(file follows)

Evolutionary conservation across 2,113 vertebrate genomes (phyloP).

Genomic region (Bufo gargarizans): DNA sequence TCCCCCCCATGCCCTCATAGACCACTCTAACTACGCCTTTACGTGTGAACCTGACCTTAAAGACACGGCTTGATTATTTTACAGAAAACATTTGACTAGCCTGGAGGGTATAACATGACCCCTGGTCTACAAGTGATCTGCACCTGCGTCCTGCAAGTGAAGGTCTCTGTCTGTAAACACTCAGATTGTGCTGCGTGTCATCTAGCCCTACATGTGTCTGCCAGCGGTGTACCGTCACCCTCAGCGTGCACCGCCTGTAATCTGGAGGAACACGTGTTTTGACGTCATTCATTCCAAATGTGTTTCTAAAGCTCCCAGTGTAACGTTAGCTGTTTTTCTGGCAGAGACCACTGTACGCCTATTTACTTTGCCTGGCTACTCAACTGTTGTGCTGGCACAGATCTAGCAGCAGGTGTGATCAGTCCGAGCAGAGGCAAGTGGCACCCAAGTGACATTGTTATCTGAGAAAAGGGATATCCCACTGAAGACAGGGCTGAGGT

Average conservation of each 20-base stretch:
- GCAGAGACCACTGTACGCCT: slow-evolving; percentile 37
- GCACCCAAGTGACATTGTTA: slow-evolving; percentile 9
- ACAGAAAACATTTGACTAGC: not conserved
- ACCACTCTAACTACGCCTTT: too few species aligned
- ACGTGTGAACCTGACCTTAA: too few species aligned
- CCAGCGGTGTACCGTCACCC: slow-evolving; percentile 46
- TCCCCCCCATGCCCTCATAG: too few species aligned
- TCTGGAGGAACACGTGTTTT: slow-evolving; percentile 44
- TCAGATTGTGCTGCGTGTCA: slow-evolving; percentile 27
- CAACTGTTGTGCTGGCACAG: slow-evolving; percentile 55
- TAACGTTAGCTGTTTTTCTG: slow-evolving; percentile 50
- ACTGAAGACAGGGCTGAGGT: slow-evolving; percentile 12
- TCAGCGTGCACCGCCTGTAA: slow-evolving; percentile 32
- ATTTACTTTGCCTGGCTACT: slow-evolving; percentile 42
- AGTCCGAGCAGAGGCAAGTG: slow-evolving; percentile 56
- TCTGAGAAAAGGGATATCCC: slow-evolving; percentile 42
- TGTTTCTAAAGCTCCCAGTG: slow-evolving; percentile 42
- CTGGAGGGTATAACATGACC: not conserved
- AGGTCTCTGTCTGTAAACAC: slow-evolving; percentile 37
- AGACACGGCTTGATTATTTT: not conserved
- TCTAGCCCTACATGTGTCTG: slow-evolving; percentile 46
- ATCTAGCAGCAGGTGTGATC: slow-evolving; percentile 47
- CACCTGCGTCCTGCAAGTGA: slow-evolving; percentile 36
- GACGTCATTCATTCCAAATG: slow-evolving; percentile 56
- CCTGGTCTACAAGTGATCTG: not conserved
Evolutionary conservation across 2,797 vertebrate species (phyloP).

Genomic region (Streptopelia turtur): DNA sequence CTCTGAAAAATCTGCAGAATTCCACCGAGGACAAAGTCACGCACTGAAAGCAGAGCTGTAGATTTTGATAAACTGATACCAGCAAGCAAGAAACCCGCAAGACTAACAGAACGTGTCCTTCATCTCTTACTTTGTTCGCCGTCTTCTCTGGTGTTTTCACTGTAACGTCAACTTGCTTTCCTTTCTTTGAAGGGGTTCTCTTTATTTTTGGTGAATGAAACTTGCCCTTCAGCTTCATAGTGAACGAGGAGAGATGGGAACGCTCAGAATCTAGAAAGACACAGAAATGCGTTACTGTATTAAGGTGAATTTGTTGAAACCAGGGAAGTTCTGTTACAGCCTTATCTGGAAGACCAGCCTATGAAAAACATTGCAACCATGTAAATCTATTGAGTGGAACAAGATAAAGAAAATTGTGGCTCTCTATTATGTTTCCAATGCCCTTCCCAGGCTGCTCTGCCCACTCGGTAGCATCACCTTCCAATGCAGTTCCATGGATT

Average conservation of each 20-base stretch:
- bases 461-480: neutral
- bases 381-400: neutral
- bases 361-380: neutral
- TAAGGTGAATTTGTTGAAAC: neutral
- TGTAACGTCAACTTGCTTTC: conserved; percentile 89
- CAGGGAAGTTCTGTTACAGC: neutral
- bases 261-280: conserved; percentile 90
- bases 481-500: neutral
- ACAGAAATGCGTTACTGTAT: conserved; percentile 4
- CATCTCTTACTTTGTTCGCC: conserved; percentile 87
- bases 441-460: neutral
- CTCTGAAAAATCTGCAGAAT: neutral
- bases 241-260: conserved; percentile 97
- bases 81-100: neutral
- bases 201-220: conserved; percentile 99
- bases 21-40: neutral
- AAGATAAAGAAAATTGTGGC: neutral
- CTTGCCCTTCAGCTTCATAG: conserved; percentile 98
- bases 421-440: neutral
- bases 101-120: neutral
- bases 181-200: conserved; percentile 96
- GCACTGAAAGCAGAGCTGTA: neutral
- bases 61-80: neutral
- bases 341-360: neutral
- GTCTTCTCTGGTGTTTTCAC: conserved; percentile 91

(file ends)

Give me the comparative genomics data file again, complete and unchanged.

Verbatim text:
Evolutionary conservation across 2,113 vertebrate genomes (phyloP).

Genomic region (Bufo gargarizans): DNA sequence TCCCCCCCATGCCCTCATAGACCACTCTAACTACGCCTTTACGTGTGAACCTGACCTTAAAGACACGGCTTGATTATTTTACAGAAAACATTTGACTAGCCTGGAGGGTATAACATGACCCCTGGTCTACAAGTGATCTGCACCTGCGTCCTGCAAGTGAAGGTCTCTGTCTGTAAACACTCAGATTGTGCTGCGTGTCATCTAGCCCTACATGTGTCTGCCAGCGGTGTACCGTCACCCTCAGCGTGCACCGCCTGTAATCTGGAGGAACACGTGTTTTGACGTCATTCATTCCAAATGTGTTTCTAAAGCTCCCAGTGTAACGTTAGCTGTTTTTCTGGCAGAGACCACTGTACGCCTATTTACTTTGCCTGGCTACTCAACTGTTGTGCTGGCACAGATCTAGCAGCAGGTGTGATCAGTCCGAGCAGAGGCAAGTGGCACCCAAGTGACATTGTTATCTGAGAAAAGGGATATCCCACTGAAGACAGGGCTGAGGT

Average conservation of each 20-base stretch:
- GCAGAGACCACTGTACGCCT: slow-evolving; percentile 37
- GCACCCAAGTGACATTGTTA: slow-evolving; percentile 9
- ACAGAAAACATTTGACTAGC: not conserved
- ACCACTCTAACTACGCCTTT: too few species aligned
- ACGTGTGAACCTGACCTTAA: too few species aligned
- CCAGCGGTGTACCGTCACCC: slow-evolving; percentile 46
- TCCCCCCCATGCCCTCATAG: too few species aligned
- TCTGGAGGAACACGTGTTTT: slow-evolving; percentile 44
- TCAGATTGTGCTGCGTGTCA: slow-evolving; percentile 27
- CAACTGTTGTGCTGGCACAG: slow-evolving; percentile 55
- TAACGTTAGCTGTTTTTCTG: slow-evolving; percentile 50
- ACTGAAGACAGGGCTGAGGT: slow-evolving; percentile 12
- TCAGCGTGCACCGCCTGTAA: slow-evolving; percentile 32
- ATTTACTTTGCCTGGCTACT: slow-evolving; percentile 42
- AGTCCGAGCAGAGGCAAGTG: slow-evolving; percentile 56
- TCTGAGAAAAGGGATATCCC: slow-evolving; percentile 42
- TGTTTCTAAAGCTCCCAGTG: slow-evolving; percentile 42
- CTGGAGGGTATAACATGACC: not conserved
- AGGTCTCTGTCTGTAAACAC: slow-evolving; percentile 37
- AGACACGGCTTGATTATTTT: not conserved
- TCTAGCCCTACATGTGTCTG: slow-evolving; percentile 46
- ATCTAGCAGCAGGTGTGATC: slow-evolving; percentile 47
- CACCTGCGTCCTGCAAGTGA: slow-evolving; percentile 36
- GACGTCATTCATTCCAAATG: slow-evolving; percentile 56
- CCTGGTCTACAAGTGATCTG: not conserved
Evolutionary conservation across 2,797 vertebrate species (phyloP).

Genomic region (Streptopelia turtur): DNA sequence CTCTGAAAAATCTGCAGAATTCCACCGAGGACAAAGTCACGCACTGAAAGCAGAGCTGTAGATTTTGATAAACTGATACCAGCAAGCAAGAAACCCGCAAGACTAACAGAACGTGTCCTTCATCTCTTACTTTGTTCGCCGTCTTCTCTGGTGTTTTCACTGTAACGTCAACTTGCTTTCCTTTCTTTGAAGGGGTTCTCTTTATTTTTGGTGAATGAAACTTGCCCTTCAGCTTCATAGTGAACGAGGAGAGATGGGAACGCTCAGAATCTAGAAAGACACAGAAATGCGTTACTGTATTAAGGTGAATTTGTTGAAACCAGGGAAGTTCTGTTACAGCCTTATCTGGAAGACCAGCCTATGAAAAACATTGCAACCATGTAAATCTATTGAGTGGAACAAGATAAAGAAAATTGTGGCTCTCTATTATGTTTCCAATGCCCTTCCCAGGCTGCTCTGCCCACTCGGTAGCATCACCTTCCAATGCAGTTCCATGGATT

Average conservation of each 20-base stretch:
- bases 461-480: neutral
- bases 381-400: neutral
- bases 361-380: neutral
- TAAGGTGAATTTGTTGAAAC: neutral
- TGTAACGTCAACTTGCTTTC: conserved; percentile 89
- CAGGGAAGTTCTGTTACAGC: neutral
- bases 261-280: conserved; percentile 90
- bases 481-500: neutral
- ACAGAAATGCGTTACTGTAT: conserved; percentile 4
- CATCTCTTACTTTGTTCGCC: conserved; percentile 87
- bases 441-460: neutral
- CTCTGAAAAATCTGCAGAAT: neutral
- bases 241-260: conserved; percentile 97
- bases 81-100: neutral
- bases 201-220: conserved; percentile 99
- bases 21-40: neutral
- AAGATAAAGAAAATTGTGGC: neutral
- CTTGCCCTTCAGCTTCATAG: conserved; percentile 98
- bases 421-440: neutral
- bases 101-120: neutral
- bases 181-200: conserved; percentile 96
- GCACTGAAAGCAGAGCTGTA: neutral
- bases 61-80: neutral
- bases 341-360: neutral
- GTCTTCTCTGGTGTTTTCAC: conserved; percentile 91